PTGS by piRNAs is often mediated by the slicer activity of the PIWI protein, as in secondary piRNA processing in Drosophila. However, other mechanisms can be used to destabilize mRNAs. During mouse spermatogenesis, Piwil1 acts by recruiting Cnot7 to promote mRNA deadenylation, which acts in concert with by Piwil1-mediated cleavage to degrade mRNAs (PMID:24787618).

These biological process terms should be used to annotate the ncRNA and protein components of the pathway. Due to their variable nature and the complexity of encoding loci, a suitable piRNA identifier may not be available to attach annotation to. However, RNAcentral v24 contains ~250k piRNA sequences across a number of species.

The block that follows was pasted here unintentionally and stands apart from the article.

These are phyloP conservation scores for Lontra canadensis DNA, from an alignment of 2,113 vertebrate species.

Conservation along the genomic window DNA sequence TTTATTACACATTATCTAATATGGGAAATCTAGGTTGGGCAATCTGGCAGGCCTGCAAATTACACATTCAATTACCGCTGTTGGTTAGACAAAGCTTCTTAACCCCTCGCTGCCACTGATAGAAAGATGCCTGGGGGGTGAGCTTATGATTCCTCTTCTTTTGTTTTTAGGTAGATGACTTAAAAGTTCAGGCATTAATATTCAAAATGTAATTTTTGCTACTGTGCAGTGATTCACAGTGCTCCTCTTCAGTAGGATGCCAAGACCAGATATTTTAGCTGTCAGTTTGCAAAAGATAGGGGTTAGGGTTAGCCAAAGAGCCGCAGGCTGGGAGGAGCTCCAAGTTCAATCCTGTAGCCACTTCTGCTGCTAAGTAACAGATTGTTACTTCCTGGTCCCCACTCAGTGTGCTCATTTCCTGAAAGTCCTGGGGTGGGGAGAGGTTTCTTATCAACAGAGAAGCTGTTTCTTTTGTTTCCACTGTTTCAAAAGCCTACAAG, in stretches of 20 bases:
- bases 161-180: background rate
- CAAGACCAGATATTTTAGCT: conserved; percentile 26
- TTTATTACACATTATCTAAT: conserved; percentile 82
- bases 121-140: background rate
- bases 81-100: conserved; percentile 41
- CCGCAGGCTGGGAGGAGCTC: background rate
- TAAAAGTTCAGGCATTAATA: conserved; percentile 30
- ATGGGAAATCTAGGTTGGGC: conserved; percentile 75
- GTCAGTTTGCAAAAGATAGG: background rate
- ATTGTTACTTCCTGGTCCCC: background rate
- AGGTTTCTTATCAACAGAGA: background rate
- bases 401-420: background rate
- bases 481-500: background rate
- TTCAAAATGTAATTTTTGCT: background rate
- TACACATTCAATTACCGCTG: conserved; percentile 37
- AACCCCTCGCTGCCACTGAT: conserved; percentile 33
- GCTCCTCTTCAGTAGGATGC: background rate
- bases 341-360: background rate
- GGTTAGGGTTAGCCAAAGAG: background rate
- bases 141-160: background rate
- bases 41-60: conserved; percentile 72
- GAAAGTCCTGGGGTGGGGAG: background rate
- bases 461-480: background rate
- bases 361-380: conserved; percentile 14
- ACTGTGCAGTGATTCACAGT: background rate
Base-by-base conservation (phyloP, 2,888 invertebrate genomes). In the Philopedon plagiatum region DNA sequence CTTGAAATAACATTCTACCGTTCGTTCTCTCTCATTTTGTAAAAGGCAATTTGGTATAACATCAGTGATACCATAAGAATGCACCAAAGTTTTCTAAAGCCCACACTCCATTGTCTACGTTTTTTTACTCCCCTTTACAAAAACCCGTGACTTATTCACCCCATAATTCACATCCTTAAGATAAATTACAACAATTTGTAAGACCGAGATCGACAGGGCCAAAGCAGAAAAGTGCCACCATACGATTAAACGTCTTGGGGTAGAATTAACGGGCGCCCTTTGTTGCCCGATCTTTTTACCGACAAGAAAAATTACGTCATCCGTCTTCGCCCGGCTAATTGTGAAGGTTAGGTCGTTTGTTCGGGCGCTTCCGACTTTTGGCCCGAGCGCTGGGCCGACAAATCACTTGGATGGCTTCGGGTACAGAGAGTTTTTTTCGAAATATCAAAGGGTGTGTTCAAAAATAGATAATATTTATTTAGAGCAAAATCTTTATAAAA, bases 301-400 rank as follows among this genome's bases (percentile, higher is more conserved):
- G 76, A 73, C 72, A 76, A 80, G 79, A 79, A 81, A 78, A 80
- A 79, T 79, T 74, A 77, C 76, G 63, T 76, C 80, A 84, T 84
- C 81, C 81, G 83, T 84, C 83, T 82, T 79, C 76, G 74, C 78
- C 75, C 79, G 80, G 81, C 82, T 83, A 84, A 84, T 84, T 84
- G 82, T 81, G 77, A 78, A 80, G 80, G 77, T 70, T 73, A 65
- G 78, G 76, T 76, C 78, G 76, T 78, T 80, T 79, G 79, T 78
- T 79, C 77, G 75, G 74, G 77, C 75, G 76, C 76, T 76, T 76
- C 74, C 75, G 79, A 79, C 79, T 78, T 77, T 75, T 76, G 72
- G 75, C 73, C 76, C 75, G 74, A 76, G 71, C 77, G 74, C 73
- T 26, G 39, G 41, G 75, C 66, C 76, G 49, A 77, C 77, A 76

Where an piRNA identifier is available, the molecular function term 'mRNA base-pairing translational repressor activity' GO:1903231 should be used.

Example annotation
PMID:24828047:A single female-specific piRNA is the primary determiner of sex in the silkworm
 Annotations for Bombyx mori Fem piRNA (URS000073423D_7091)
 Molecular Function:mRNA base-pairing translational repressor activity silencing (GO:1903231)
         has_input UniProtKB:A0A024FSH6 (Masc)
 Biological Process:piRNA-mediated gene silencing by mRNA destabilization (GO:0140991)
         part_of female sex determination (GO:0030237)

piRNA-mediated transcriptional gene silencing